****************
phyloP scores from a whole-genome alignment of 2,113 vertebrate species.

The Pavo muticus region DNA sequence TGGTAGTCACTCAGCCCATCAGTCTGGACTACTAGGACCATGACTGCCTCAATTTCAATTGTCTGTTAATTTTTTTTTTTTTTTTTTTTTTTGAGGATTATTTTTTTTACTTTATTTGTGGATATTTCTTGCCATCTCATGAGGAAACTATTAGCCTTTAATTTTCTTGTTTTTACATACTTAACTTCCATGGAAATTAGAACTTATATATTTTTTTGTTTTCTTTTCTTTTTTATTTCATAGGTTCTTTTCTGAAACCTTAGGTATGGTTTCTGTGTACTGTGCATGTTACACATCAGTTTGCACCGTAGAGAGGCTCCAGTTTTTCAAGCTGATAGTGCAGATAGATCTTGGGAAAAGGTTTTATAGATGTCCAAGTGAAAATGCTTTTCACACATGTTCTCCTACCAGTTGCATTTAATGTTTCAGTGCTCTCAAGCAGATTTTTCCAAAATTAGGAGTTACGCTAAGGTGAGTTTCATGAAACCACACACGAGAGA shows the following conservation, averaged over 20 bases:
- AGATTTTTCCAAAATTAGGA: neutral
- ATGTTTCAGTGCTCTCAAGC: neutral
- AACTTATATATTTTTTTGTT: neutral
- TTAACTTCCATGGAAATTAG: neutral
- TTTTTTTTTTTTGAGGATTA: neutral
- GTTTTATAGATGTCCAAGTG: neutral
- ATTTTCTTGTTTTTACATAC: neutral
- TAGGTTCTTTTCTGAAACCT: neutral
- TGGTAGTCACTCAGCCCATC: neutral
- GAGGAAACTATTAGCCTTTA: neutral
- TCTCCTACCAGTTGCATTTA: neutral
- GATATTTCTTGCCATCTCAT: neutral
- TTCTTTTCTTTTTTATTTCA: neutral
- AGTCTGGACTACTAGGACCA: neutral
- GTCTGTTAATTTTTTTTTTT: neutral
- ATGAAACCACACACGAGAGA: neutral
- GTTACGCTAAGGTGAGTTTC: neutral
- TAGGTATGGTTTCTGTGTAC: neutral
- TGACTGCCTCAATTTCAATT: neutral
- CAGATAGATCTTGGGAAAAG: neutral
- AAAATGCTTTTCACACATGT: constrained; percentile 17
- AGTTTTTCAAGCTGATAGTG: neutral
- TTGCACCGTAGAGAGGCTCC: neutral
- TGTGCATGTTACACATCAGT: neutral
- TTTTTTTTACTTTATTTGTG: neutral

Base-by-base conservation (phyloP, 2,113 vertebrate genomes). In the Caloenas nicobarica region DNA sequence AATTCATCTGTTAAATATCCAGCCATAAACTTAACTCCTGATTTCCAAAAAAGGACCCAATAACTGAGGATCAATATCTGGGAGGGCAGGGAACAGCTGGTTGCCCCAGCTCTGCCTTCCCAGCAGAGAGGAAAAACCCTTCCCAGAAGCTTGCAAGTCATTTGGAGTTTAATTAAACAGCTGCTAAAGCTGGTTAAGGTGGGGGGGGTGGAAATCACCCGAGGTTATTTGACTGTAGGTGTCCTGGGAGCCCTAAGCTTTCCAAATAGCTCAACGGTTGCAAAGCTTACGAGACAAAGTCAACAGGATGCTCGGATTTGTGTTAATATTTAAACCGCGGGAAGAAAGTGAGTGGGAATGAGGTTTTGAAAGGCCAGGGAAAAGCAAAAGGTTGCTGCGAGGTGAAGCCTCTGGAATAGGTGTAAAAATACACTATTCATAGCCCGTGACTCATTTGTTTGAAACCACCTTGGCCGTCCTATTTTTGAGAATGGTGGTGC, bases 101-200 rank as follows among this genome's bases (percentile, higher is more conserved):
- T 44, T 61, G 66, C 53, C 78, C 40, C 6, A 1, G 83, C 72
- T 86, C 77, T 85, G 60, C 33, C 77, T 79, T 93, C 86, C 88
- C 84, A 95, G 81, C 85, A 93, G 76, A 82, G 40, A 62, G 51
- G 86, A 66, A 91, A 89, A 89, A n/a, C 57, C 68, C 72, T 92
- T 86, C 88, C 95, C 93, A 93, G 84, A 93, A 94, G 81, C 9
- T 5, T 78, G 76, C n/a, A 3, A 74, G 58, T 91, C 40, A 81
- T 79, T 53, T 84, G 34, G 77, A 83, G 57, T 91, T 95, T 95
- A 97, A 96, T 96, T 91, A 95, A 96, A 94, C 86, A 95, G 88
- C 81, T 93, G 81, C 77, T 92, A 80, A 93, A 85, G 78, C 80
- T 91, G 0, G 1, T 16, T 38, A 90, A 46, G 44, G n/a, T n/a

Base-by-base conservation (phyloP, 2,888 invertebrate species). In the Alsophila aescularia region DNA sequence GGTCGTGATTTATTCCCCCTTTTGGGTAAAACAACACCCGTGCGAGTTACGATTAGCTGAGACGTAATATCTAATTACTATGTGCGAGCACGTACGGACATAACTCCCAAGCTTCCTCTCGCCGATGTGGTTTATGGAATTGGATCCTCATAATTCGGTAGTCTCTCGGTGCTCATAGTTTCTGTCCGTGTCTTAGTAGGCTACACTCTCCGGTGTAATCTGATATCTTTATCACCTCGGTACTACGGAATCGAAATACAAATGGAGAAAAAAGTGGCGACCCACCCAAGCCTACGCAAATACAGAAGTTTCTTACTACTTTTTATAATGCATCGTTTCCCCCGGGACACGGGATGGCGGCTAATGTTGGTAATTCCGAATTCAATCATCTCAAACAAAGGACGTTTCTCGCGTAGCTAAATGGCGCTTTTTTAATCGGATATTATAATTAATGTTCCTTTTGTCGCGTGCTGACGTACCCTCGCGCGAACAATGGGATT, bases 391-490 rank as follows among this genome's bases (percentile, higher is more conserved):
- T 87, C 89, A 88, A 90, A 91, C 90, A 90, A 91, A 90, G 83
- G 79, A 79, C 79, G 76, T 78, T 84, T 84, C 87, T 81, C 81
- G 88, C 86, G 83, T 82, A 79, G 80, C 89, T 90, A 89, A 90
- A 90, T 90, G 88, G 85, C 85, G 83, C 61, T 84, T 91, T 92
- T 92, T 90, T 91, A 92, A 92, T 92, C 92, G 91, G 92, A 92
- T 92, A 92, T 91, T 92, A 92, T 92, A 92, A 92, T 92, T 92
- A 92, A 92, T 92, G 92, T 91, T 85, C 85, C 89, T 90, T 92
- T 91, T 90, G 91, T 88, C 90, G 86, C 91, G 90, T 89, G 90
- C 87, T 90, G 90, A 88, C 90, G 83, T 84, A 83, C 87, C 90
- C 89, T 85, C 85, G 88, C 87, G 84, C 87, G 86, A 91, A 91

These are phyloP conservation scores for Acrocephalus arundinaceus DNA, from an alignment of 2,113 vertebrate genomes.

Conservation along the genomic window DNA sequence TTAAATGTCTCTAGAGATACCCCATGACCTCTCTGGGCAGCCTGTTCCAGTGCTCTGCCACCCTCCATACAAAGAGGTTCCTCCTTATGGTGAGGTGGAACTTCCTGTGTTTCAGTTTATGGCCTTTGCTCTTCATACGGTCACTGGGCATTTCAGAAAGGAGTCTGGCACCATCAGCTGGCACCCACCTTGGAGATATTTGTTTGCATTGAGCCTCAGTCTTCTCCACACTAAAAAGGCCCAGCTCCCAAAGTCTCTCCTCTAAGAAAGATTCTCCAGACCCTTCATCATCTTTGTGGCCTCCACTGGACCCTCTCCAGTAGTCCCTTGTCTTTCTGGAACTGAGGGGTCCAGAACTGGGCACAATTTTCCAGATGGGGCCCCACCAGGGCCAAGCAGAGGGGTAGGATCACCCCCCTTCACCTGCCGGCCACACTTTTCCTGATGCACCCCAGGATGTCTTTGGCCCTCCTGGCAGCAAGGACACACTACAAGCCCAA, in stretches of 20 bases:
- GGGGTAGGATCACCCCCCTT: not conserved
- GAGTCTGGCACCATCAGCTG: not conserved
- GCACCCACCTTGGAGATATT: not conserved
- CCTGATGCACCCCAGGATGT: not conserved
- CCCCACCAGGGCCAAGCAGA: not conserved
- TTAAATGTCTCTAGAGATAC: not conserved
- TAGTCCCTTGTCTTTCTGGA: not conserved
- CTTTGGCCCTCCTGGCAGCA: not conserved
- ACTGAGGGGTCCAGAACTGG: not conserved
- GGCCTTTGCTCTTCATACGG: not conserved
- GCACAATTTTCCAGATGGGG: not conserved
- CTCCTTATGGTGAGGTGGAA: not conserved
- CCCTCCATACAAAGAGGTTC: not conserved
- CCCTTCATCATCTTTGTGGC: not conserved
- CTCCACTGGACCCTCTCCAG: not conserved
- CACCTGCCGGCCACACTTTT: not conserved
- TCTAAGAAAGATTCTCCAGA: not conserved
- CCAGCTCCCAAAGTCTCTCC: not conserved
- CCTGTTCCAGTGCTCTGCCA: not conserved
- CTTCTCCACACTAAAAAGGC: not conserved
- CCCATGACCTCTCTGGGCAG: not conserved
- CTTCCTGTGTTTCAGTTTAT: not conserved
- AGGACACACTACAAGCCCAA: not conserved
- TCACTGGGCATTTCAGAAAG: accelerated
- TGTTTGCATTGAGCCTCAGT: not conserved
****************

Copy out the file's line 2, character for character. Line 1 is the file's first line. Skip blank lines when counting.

The Pavo muticus region DNA sequence TGGTAGTCACTCAGCCCATCAGTCTGGACTACTAGGACCATGACTGCCTCAATTTCAATTGTCTGTTAATTTTTTTTTTTTTTTTTTTTTTTGAGGATTATTTTTTTTACTTTATTTGTGGATATTTCTTGCCATCTCATGAGGAAACTATTAGCCTTTAATTTTCTTGTTTTTACATACTTAACTTCCATGGAAATTAGAACTTATATATTTTTTTGTTTTCTTTTCTTTTTTATTTCATAGGTTCTTTTCTGAAACCTTAGGTATGGTTTCTGTGTACTGTGCATGTTACACATCAGTTTGCACCGTAGAGAGGCTCCAGTTTTTCAAGCTGATAGTGCAGATAGATCTTGGGAAAAGGTTTTATAGATGTCCAAGTGAAAATGCTTTTCACACATGTTCTCCTACCAGTTGCATTTAATGTTTCAGTGCTCTCAAGCAGATTTTTCCAAAATTAGGAGTTACGCTAAGGTGAGTTTCATGAAACCACACACGAGAGA shows the following conservation, averaged over 20 bases: